Tags: texas | heavy | rains | patricia | remnants

Texas Deluged by Heavy Rain, Fueled Patricia's Remnants

Saturday, 24 Oct 2015 05:27 PM

Heavy rains fueled by the remnants of Hurricane Patricia inundated many parts of Texas on Saturday, triggering flash floods, derailing a freight train and forcing evacuations in at least one county, officials said.

Cities in the state's flood-prone Gulf of Mexico region including Houston braced for potential floods as rain systems intensified by Patricia, now a tropical depression after crashing into Mexico's west coast as a powerful hurricane, pushed across the state.

Houston, the state's second most populous metropolitan area with 6.1 million people, was under a tornado watch until 10 p.m. (0300 GMT Sunday).

There were no confirmed deaths. In San Antonio, a woman reported that her boyfriend was swept into a drainage ditch by flood waters as he walked his dog early Saturday, and he was considered missing, officials said.

A flash flood in Navarro County, south of Dallas, was so forceful it swept a Union Pacific freight train off the tracks, pushing locomotives and some rail cars on their sides, according to a company spokesman and TV footage. There were no reported injuries.

The rainfall totaled up to 20 inches (50 cm) in little more than a day in the Dallas-area town of Powell, according to one report, and led to the cancellation of dozens of flights at Dallas/Fort Worth International Airport.

Flash flood watches and warnings covered every major center in Texas for the weekend, an area with population in the millions.

In the Galveston area, authorities urged a voluntary evacuation of elderly and medically fragile residents on the Bolivar Peninsula near Galveston Bay.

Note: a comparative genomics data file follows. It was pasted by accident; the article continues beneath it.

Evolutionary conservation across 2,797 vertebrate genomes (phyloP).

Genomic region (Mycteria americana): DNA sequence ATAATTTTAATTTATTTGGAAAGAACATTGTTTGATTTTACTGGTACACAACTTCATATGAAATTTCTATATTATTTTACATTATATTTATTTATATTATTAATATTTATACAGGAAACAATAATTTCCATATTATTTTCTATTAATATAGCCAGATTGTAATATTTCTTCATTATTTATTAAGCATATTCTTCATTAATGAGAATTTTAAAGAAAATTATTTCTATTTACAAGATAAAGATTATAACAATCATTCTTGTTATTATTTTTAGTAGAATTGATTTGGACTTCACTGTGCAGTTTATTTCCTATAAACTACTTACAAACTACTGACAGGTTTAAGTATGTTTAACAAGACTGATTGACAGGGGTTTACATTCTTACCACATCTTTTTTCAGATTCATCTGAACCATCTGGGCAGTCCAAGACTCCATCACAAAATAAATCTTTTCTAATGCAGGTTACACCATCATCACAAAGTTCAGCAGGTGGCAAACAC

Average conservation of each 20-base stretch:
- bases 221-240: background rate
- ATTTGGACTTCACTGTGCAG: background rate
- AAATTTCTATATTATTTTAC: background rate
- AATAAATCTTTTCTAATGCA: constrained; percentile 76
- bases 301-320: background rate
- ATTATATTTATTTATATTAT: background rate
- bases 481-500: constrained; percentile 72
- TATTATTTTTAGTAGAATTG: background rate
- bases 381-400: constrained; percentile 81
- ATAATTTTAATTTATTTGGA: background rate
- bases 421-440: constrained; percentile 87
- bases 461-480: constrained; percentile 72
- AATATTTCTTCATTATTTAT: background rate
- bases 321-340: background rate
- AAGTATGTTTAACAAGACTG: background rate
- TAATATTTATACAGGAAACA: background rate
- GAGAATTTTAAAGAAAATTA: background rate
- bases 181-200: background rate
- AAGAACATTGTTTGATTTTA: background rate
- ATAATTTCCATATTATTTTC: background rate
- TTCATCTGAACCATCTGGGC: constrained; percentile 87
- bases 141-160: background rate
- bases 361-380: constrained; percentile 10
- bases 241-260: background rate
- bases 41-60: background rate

"Emergency responders may be unable to reach them," said Mark Henry, a judge and emergency management director in Galveston County.

National forecasters predicted 8 to 12 inches (20 to 30 cm) of rain will hit the coastal area by Monday morning, combined with tides up to 5 feet (1.5 meter) and wind gusts up to 35 mph overnight on Saturday.

The conditions could hinder transportation to and from the peninsula. Power outages are also possible as a result of gale force winds, authorities said.

Residents in some areas north of Houston were being told to expect up to 20 inches (50 cm) before Monday.

"The best-case scenario is our forecast is going to be a bust and we'll get much needed rainfall," said Brian Kyle, lead forecaster for the National Weather Service in Houston and Galveston.

"The worst that could happen is that travel is impacted, intermittent power outages and any time you have substantial rain in a large metro area, the concrete ground doesn't absorb water and that results in flooding," Kyle said.

Central, western and northern regions of the state were drenched on Friday and Saturday, with rain between 5 inches (13 cm) and 10 inches (25 cm) by Saturday afternoon, according to Accuweather.

Some parts of the Texas Hill Country in the central part of the state, known to weather officials as Flash Flood Alley for its flood-prone conditions, received 8 inches (20 cm) in eight hours Saturday.

The town of Powell, about 50 miles (80 km) south of Dallas in Navarro County, received 20 inches of rain in the past 30 hours, according to meteorologist Brett Rathbun of Accuweather.

On Saturday, authorities in Navarro County requested sandbags for an unspecified number of homes that were being evacuated due to flooding, the statement said. Interstate 45 in Navarro County was shut in some spots due to rising waters, stranding some drivers.

Flash flooding in that county tipped part of a Union Pacific train carrying cement on to its side, and two crew members operating the train swam to safety, Jeff DeGraff, a Union Pacific Railroad spokesman, told CNN.

About 100 flights were canceled on Saturday at Dallas/Fort Worth International Airport, one of the country's busiest air hubs, according to tracking service FlightAware.

Further south in San Antonio, dozens of streets were blocked with barricades in due to high water, according to the city's Emergency Operations Center.

Heavy rain also flooded streets in parts of the state capital, Austin, which has a population of about 910,000.

© 2018 Thomson/Reuters. All rights reserved.

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Heavy rains fueled by the remnants of Hurricane Patricia inundated many parts of Texas on Saturday, triggering flash floods, derailing a freight train and forcing evacuations in at least one county, officials said.Cities in the state's flood-prone Gulf of Mexico region...
texas, heavy, rains, patricia, remnants
Saturday, 24 Oct 2015 05:27 PM
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